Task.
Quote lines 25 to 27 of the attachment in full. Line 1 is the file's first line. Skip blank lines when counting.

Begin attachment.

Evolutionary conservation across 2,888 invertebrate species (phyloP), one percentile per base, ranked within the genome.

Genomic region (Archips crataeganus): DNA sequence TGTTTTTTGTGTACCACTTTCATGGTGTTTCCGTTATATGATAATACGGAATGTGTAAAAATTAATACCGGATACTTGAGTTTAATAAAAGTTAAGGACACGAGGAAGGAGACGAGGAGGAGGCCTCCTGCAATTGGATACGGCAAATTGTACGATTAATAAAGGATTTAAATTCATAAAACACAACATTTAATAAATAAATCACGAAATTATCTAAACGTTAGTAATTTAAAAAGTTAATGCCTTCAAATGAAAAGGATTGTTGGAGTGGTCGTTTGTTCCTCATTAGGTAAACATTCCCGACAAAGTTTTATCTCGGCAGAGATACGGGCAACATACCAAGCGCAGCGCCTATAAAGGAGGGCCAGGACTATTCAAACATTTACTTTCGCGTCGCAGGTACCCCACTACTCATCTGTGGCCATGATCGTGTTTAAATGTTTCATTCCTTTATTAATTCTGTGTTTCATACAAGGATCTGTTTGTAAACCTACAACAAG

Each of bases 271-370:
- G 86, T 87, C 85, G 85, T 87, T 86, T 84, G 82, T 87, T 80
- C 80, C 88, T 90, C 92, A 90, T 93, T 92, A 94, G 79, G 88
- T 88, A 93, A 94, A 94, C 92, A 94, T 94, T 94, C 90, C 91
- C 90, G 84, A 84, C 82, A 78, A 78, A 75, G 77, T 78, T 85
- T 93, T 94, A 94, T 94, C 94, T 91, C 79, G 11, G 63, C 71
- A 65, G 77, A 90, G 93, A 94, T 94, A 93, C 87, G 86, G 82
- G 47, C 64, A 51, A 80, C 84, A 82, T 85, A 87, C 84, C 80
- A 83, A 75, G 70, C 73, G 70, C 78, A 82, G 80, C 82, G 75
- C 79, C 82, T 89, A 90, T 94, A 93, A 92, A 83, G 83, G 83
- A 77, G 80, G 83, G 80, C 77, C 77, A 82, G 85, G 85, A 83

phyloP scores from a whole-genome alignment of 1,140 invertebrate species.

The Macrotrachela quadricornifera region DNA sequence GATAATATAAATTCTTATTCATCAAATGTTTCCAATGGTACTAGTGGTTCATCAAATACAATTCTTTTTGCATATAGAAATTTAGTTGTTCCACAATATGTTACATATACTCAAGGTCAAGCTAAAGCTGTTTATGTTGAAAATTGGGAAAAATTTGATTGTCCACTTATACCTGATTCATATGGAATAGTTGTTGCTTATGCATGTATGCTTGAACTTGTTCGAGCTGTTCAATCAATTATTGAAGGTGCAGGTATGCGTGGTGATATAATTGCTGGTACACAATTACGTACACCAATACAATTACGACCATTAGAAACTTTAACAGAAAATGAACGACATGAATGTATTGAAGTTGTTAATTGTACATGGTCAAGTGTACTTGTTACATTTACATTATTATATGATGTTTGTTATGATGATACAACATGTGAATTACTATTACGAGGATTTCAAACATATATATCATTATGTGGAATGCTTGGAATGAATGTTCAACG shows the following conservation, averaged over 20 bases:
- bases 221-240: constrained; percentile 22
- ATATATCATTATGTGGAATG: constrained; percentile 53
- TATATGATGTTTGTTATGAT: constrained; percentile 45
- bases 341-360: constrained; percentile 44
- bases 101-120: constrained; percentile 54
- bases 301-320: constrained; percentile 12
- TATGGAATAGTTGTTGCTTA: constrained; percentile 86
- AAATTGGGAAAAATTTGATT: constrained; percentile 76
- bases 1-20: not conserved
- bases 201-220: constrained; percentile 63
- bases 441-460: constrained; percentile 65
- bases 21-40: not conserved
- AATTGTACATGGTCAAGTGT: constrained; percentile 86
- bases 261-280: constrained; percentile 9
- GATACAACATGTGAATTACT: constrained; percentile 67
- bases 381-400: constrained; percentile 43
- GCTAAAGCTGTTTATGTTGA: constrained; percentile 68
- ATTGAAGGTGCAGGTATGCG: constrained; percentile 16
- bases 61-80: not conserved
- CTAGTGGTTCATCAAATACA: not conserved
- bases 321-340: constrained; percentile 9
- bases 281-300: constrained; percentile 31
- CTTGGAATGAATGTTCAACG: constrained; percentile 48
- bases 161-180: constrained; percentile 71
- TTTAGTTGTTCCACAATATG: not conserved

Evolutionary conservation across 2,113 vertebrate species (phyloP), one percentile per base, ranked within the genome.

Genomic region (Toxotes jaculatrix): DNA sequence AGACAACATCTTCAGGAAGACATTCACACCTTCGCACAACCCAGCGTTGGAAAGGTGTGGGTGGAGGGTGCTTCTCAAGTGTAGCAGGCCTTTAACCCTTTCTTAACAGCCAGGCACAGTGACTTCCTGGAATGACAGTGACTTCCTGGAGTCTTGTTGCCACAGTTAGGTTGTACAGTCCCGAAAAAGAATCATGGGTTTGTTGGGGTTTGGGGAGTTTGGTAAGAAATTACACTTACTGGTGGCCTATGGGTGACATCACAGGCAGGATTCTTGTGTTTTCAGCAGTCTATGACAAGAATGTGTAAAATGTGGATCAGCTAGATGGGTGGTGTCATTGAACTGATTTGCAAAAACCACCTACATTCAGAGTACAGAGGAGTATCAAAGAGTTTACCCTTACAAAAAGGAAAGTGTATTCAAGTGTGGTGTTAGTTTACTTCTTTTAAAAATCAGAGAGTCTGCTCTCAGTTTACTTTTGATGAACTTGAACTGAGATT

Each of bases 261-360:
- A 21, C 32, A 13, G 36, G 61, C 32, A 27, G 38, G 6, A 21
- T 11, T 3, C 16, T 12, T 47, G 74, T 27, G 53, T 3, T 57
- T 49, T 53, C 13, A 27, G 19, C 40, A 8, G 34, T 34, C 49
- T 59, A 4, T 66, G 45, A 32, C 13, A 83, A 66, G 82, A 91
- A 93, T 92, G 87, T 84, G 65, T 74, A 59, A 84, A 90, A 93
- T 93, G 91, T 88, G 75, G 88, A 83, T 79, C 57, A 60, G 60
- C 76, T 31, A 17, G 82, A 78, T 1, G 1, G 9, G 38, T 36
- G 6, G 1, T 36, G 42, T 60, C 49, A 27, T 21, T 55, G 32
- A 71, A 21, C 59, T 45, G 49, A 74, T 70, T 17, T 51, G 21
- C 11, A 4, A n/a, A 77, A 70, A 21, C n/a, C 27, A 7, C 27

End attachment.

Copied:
- bases 201-220: constrained; percentile 63
- bases 441-460: constrained; percentile 65
- bases 21-40: not conserved